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'Step In The Right Direction': CPD Unveils Tip Hotline With Big Cash Rewards

CHICAGO (CBS) -- Chicago police are putting their money where their mouth is.

CPD is giving away massive amounts of cash for tips on illegal guns and murders in the city. CBS 2 Investigator Megan Hickey is asking do these kinds of rewards really work?

The dollar amounts are noteworthy here. For example, a tipster whose tip leads to a conviction in a murder case would end up with $15,000 dollars in their pocket. CBS 2 asked an expert as to whether it will lead to results?

"These kinds of programs actually date take back to the 19th century."

Dr. Arthur Lurigio said you have to look to the 1800s for the first uses of cash rewards to stop crime.

"So this isn't nothing new."

He's one of the authors of one of first national studies evaluating the effectiveness of these kinds of rewards, dating back to 1986.

His study showed it was getting an award that mattered, not so much the exact award figure. On Friday, CPD announced its latest version.

"The gun trafficking and homicide tip line," said CPD Superintendent David Brown.

Dr. Lurigio is impressed by the size of the rewards CPD is offering. It's $3,000 for anonymous tips leading to charges of someone buying or selling more than 10 guns. It goes up to $5,000 for a conviction.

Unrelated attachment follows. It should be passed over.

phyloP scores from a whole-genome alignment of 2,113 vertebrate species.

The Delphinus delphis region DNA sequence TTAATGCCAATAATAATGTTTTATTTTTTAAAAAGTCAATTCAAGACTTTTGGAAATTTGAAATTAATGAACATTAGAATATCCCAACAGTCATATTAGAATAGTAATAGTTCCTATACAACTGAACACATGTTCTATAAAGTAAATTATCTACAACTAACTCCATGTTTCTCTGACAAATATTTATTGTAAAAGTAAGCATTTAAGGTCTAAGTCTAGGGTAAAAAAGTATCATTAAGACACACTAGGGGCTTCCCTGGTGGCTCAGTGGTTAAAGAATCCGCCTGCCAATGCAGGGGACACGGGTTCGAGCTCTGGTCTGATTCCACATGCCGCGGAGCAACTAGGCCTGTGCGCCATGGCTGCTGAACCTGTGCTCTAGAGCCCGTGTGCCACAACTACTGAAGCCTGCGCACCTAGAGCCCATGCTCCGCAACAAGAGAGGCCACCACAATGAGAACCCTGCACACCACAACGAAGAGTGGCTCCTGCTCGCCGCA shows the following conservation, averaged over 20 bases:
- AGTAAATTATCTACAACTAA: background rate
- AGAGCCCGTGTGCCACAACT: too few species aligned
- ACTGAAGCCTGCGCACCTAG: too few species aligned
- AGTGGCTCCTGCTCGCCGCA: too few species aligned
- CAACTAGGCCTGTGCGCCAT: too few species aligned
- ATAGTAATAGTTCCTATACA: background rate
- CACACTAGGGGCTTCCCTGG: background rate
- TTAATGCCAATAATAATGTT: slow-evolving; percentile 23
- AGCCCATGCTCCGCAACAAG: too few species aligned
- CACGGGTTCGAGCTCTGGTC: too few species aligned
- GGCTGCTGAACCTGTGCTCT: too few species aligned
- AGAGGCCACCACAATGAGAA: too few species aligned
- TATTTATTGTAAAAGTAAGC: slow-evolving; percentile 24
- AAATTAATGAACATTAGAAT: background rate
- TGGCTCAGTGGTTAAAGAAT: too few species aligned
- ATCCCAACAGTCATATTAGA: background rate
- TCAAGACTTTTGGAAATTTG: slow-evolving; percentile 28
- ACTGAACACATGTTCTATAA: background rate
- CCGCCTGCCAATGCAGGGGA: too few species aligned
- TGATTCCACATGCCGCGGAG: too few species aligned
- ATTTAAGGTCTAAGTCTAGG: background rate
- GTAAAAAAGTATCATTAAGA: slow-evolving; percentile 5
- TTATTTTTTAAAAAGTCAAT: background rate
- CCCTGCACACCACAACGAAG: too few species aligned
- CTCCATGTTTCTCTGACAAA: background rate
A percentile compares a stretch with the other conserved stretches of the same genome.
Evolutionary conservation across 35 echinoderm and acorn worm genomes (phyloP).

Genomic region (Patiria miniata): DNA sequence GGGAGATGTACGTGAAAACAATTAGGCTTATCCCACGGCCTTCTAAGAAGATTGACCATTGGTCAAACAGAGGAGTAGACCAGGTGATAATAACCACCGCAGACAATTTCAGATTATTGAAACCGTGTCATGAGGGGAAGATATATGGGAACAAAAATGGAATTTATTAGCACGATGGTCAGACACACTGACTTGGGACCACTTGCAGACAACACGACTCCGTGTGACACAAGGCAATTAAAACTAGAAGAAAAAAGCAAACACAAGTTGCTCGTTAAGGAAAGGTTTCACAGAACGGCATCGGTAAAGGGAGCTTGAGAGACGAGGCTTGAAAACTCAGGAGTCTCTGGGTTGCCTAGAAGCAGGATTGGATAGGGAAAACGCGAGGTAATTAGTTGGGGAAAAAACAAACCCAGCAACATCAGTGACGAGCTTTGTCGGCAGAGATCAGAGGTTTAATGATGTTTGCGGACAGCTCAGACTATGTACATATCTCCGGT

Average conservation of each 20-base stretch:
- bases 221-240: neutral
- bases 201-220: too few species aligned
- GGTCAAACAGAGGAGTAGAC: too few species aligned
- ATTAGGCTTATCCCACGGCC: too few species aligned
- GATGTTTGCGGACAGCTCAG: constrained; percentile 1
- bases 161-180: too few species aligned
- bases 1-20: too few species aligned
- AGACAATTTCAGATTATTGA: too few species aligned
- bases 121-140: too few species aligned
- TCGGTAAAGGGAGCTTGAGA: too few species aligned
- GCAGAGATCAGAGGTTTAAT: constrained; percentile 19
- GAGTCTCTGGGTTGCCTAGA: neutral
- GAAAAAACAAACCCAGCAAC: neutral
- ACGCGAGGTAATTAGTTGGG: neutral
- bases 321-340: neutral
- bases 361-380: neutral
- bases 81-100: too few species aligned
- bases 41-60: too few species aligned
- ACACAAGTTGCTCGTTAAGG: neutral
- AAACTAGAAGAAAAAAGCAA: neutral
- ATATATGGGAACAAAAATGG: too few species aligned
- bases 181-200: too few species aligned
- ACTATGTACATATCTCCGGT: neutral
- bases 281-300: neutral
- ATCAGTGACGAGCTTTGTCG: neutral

And when it comes to homicides, the rewards triple. It's $10,000 for tips leading to homicide charges and a whopping $15,000 for a conviction.

"This is a serious program," Lurigio said. "The ones that I've studied over the years have not offered rewards up to or beyond $500, sometimes $1,000. So I applaud the city."

He said that no matter the reward, his research has found that in order for people to actually use the tip line, they need three things:

  1. Guaranteed anonymity, not just confidentiality.
  2. A graduated reward system.
  3. A high enough reward.

All of which, Dr. Lurigio said, appear to be part of the new CPD initiative.

"I'm encouraged about the program. Because we have seen over the years that offering rewards and guaranteeing anonymity to citizens to report crimes has had some effect in solving crimes that were not otherwise being solved. I think it's a step in the right direction."

Dr. Lurigio thinks this initiative could become important future case studies for testing on how reward dollar amounts are connected to willingness to come forward.

For more details on the anonymous tip line head call (833) 408-0069 or (312) 746-7330.

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